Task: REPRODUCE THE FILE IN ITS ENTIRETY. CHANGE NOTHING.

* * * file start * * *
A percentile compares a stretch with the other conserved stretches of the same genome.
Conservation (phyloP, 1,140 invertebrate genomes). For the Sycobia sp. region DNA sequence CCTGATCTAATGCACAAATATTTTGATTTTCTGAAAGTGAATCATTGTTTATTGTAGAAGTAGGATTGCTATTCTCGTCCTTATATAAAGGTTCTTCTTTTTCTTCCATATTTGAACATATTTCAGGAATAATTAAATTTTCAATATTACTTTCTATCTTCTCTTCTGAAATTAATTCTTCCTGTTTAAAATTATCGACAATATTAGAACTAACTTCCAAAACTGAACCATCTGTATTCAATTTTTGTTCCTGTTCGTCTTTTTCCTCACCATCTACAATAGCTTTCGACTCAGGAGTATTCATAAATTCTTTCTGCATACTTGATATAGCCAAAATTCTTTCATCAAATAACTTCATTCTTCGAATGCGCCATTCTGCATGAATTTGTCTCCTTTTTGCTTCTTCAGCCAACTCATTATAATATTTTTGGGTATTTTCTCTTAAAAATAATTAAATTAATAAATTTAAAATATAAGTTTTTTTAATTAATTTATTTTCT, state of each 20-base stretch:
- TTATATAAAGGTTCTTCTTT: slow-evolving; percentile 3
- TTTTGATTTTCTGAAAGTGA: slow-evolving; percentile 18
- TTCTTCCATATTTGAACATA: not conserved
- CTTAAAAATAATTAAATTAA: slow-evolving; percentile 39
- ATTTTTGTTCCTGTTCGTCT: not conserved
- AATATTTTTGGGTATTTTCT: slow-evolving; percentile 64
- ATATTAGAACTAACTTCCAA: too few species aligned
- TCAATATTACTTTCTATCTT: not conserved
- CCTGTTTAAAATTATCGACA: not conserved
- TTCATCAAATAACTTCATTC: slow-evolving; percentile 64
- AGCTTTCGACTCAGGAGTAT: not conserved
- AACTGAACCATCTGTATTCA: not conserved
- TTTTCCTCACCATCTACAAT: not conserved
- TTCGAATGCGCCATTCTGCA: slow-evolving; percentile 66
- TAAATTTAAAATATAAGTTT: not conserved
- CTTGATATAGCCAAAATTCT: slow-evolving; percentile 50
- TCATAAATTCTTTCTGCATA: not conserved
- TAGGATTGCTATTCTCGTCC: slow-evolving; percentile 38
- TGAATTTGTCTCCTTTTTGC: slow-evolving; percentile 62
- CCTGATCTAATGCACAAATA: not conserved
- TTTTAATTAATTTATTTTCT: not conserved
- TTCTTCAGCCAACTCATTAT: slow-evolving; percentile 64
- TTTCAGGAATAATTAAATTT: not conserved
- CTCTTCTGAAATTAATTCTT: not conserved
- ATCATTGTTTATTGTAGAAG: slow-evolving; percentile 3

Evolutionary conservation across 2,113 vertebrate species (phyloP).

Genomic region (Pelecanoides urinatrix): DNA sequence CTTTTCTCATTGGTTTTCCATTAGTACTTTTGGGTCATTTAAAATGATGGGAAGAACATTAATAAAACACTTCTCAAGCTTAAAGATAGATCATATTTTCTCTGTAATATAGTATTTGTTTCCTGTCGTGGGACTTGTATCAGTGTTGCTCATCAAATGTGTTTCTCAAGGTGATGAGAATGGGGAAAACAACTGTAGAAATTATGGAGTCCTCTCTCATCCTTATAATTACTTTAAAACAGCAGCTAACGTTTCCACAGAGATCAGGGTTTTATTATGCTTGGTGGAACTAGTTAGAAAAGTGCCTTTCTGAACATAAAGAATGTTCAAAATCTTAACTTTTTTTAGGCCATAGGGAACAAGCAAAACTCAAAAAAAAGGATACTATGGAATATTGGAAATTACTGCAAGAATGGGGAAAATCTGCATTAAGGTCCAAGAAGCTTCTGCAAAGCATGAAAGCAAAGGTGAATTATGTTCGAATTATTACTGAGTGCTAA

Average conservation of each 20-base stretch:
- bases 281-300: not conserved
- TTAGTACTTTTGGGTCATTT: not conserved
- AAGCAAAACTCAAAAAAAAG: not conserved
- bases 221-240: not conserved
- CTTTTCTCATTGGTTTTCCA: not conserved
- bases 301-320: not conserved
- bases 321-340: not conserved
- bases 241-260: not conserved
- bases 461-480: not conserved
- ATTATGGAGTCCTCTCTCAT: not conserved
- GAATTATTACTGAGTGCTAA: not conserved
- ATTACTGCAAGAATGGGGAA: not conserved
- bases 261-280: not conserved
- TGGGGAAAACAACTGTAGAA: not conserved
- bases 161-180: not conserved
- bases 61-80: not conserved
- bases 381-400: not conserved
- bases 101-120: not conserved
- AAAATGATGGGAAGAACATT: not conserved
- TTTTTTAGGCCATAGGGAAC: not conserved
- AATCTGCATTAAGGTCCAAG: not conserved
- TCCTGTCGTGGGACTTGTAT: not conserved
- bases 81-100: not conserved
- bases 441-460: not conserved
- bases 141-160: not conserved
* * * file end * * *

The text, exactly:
A percentile compares a stretch with the other conserved stretches of the same genome.
Conservation (phyloP, 1,140 invertebrate genomes). For the Sycobia sp. region DNA sequence CCTGATCTAATGCACAAATATTTTGATTTTCTGAAAGTGAATCATTGTTTATTGTAGAAGTAGGATTGCTATTCTCGTCCTTATATAAAGGTTCTTCTTTTTCTTCCATATTTGAACATATTTCAGGAATAATTAAATTTTCAATATTACTTTCTATCTTCTCTTCTGAAATTAATTCTTCCTGTTTAAAATTATCGACAATATTAGAACTAACTTCCAAAACTGAACCATCTGTATTCAATTTTTGTTCCTGTTCGTCTTTTTCCTCACCATCTACAATAGCTTTCGACTCAGGAGTATTCATAAATTCTTTCTGCATACTTGATATAGCCAAAATTCTTTCATCAAATAACTTCATTCTTCGAATGCGCCATTCTGCATGAATTTGTCTCCTTTTTGCTTCTTCAGCCAACTCATTATAATATTTTTGGGTATTTTCTCTTAAAAATAATTAAATTAATAAATTTAAAATATAAGTTTTTTTAATTAATTTATTTTCT, state of each 20-base stretch:
- TTATATAAAGGTTCTTCTTT: slow-evolving; percentile 3
- TTTTGATTTTCTGAAAGTGA: slow-evolving; percentile 18
- TTCTTCCATATTTGAACATA: not conserved
- CTTAAAAATAATTAAATTAA: slow-evolving; percentile 39
- ATTTTTGTTCCTGTTCGTCT: not conserved
- AATATTTTTGGGTATTTTCT: slow-evolving; percentile 64
- ATATTAGAACTAACTTCCAA: too few species aligned
- TCAATATTACTTTCTATCTT: not conserved
- CCTGTTTAAAATTATCGACA: not conserved
- TTCATCAAATAACTTCATTC: slow-evolving; percentile 64
- AGCTTTCGACTCAGGAGTAT: not conserved
- AACTGAACCATCTGTATTCA: not conserved
- TTTTCCTCACCATCTACAAT: not conserved
- TTCGAATGCGCCATTCTGCA: slow-evolving; percentile 66
- TAAATTTAAAATATAAGTTT: not conserved
- CTTGATATAGCCAAAATTCT: slow-evolving; percentile 50
- TCATAAATTCTTTCTGCATA: not conserved
- TAGGATTGCTATTCTCGTCC: slow-evolving; percentile 38
- TGAATTTGTCTCCTTTTTGC: slow-evolving; percentile 62
- CCTGATCTAATGCACAAATA: not conserved
- TTTTAATTAATTTATTTTCT: not conserved
- TTCTTCAGCCAACTCATTAT: slow-evolving; percentile 64
- TTTCAGGAATAATTAAATTT: not conserved
- CTCTTCTGAAATTAATTCTT: not conserved
- ATCATTGTTTATTGTAGAAG: slow-evolving; percentile 3

Evolutionary conservation across 2,113 vertebrate species (phyloP).

Genomic region (Pelecanoides urinatrix): DNA sequence CTTTTCTCATTGGTTTTCCATTAGTACTTTTGGGTCATTTAAAATGATGGGAAGAACATTAATAAAACACTTCTCAAGCTTAAAGATAGATCATATTTTCTCTGTAATATAGTATTTGTTTCCTGTCGTGGGACTTGTATCAGTGTTGCTCATCAAATGTGTTTCTCAAGGTGATGAGAATGGGGAAAACAACTGTAGAAATTATGGAGTCCTCTCTCATCCTTATAATTACTTTAAAACAGCAGCTAACGTTTCCACAGAGATCAGGGTTTTATTATGCTTGGTGGAACTAGTTAGAAAAGTGCCTTTCTGAACATAAAGAATGTTCAAAATCTTAACTTTTTTTAGGCCATAGGGAACAAGCAAAACTCAAAAAAAAGGATACTATGGAATATTGGAAATTACTGCAAGAATGGGGAAAATCTGCATTAAGGTCCAAGAAGCTTCTGCAAAGCATGAAAGCAAAGGTGAATTATGTTCGAATTATTACTGAGTGCTAA

Average conservation of each 20-base stretch:
- bases 281-300: not conserved
- TTAGTACTTTTGGGTCATTT: not conserved
- AAGCAAAACTCAAAAAAAAG: not conserved
- bases 221-240: not conserved
- CTTTTCTCATTGGTTTTCCA: not conserved
- bases 301-320: not conserved
- bases 321-340: not conserved
- bases 241-260: not conserved
- bases 461-480: not conserved
- ATTATGGAGTCCTCTCTCAT: not conserved
- GAATTATTACTGAGTGCTAA: not conserved
- ATTACTGCAAGAATGGGGAA: not conserved
- bases 261-280: not conserved
- TGGGGAAAACAACTGTAGAA: not conserved
- bases 161-180: not conserved
- bases 61-80: not conserved
- bases 381-400: not conserved
- bases 101-120: not conserved
- AAAATGATGGGAAGAACATT: not conserved
- TTTTTTAGGCCATAGGGAAC: not conserved
- AATCTGCATTAAGGTCCAAG: not conserved
- TCCTGTCGTGGGACTTGTAT: not conserved
- bases 81-100: not conserved
- bases 441-460: not conserved
- bases 141-160: not conserved